Creative Writing Ink February 2016 Winner

Over my dead body

Daniel Roy Connelly

In death                       my hair is ruled back with a loving brush, lines
are lifted miraculously from my face which wears a look of lightness in
repose, neither of which I boast simultaneously floating the road to my
next-and-final stop

nonetheless                 set fair with a dandy clip and sprig in my lapel
I’m dropping in to catch the general feel of things; busier than I thought.
Thanks, son, for changing me into Ozwald Boateng’s 1999 deep-
purple-moleskine-three-piece

now                             take the two coins away, let me assist with a
waft, watch my eyelids spring asunder, their focus intent on the beamed
ceiling, no trace of movement in the mouth – was that thunder? – repeat
the coins, the kids’ll love it

btw                              if this is someone’s idea of final rest, think again.
Dad’s soul went south, long overdue an eternity of forced creative
labour under careful distant watch.

Is that an erection        in my trousers? Is that why half the town’s
turned up to say farewell one final time to my as-yet-it-seems-not-
completely-passed-over corpse? I must say it looks fine.

Of vital importance       the dead remains: taxiderm me (sand from
Leigh-on-Sea), have me stand in perpetuity in one of Rome’s busier
piazzas, shrouded in Boateng, tourists’ll swear I never-as-much-as-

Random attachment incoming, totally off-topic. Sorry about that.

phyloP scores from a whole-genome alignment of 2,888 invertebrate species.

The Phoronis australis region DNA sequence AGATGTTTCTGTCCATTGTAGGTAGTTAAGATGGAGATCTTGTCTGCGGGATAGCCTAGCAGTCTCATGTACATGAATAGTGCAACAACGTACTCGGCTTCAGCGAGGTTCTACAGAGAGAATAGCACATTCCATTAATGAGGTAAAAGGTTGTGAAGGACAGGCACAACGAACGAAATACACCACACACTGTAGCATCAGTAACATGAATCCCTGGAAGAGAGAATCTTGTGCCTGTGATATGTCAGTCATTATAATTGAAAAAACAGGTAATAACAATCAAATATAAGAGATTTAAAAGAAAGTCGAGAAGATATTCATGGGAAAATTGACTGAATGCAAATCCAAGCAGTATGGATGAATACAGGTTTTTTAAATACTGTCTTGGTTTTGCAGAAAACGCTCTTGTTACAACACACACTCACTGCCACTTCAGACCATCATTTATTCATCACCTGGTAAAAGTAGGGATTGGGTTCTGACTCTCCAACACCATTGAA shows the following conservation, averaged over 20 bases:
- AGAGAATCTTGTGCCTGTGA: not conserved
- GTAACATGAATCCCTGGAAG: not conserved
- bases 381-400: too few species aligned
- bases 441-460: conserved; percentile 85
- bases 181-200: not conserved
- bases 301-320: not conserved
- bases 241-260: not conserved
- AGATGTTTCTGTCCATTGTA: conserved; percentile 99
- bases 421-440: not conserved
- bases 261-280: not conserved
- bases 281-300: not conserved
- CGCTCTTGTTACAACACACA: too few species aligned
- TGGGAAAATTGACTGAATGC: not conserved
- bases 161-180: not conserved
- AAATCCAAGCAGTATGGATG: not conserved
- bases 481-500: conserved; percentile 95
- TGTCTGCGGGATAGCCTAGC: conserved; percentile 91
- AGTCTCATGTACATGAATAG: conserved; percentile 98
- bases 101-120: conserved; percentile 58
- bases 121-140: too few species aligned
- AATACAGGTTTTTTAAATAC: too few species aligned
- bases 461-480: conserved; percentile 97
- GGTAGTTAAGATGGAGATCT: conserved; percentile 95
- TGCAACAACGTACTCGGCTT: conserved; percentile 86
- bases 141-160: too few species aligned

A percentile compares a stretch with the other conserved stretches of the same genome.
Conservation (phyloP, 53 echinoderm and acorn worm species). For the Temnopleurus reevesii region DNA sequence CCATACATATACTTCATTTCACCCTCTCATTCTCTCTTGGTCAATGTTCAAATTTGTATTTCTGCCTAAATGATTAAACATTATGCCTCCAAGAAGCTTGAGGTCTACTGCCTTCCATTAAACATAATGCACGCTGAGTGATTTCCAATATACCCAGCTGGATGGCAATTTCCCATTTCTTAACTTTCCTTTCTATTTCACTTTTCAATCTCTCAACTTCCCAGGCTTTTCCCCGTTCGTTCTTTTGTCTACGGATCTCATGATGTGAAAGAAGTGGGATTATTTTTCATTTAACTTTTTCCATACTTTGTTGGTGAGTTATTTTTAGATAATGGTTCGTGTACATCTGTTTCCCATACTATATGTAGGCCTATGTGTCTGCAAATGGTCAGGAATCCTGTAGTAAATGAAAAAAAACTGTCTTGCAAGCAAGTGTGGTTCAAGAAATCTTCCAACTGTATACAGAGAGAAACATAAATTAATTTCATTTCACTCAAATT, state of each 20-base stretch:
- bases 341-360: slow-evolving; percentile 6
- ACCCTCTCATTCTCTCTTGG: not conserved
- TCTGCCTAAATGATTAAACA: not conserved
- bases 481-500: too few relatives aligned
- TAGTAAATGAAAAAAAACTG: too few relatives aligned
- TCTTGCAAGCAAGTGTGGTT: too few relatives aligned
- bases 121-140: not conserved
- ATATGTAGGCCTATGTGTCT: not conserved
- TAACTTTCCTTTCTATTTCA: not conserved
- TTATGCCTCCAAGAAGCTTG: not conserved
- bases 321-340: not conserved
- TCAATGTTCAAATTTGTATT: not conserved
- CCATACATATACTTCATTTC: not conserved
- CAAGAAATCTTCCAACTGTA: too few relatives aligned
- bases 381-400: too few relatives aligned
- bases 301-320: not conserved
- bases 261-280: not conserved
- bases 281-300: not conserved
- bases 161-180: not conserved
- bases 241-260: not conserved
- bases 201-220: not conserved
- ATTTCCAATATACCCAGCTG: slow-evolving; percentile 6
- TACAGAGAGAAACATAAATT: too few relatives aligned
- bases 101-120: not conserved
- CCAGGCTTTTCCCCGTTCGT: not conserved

twitched and leave an abundance of straight-to-trust-fund coins which
will find their way to you,

There                           top end of the coffin, liking very much my
barefoot chic, scrubbing another tear away with your sleeve. I try to
touch your face, son, but I am no longer made of anything. I have only
come because you believe in me still like I told you to that day twelve
years ago when you asked me what you’ll do when I am gone.

Here’s the answer        and I’ll be on my way:
take from this final supine view everything you want to smirk at for the
rest of your life, work it on to the grandchildren: the joke-shop eyes, the
absurd couture, the surprise in the trousers, the fact your financial future
is furled, secured (albeit with many trips to the piazza’s bank), the fact
the empty purple moleskine prank the lid slides over is currently lost in
song all the way to the underworld. That’s what you can do now I am
gone.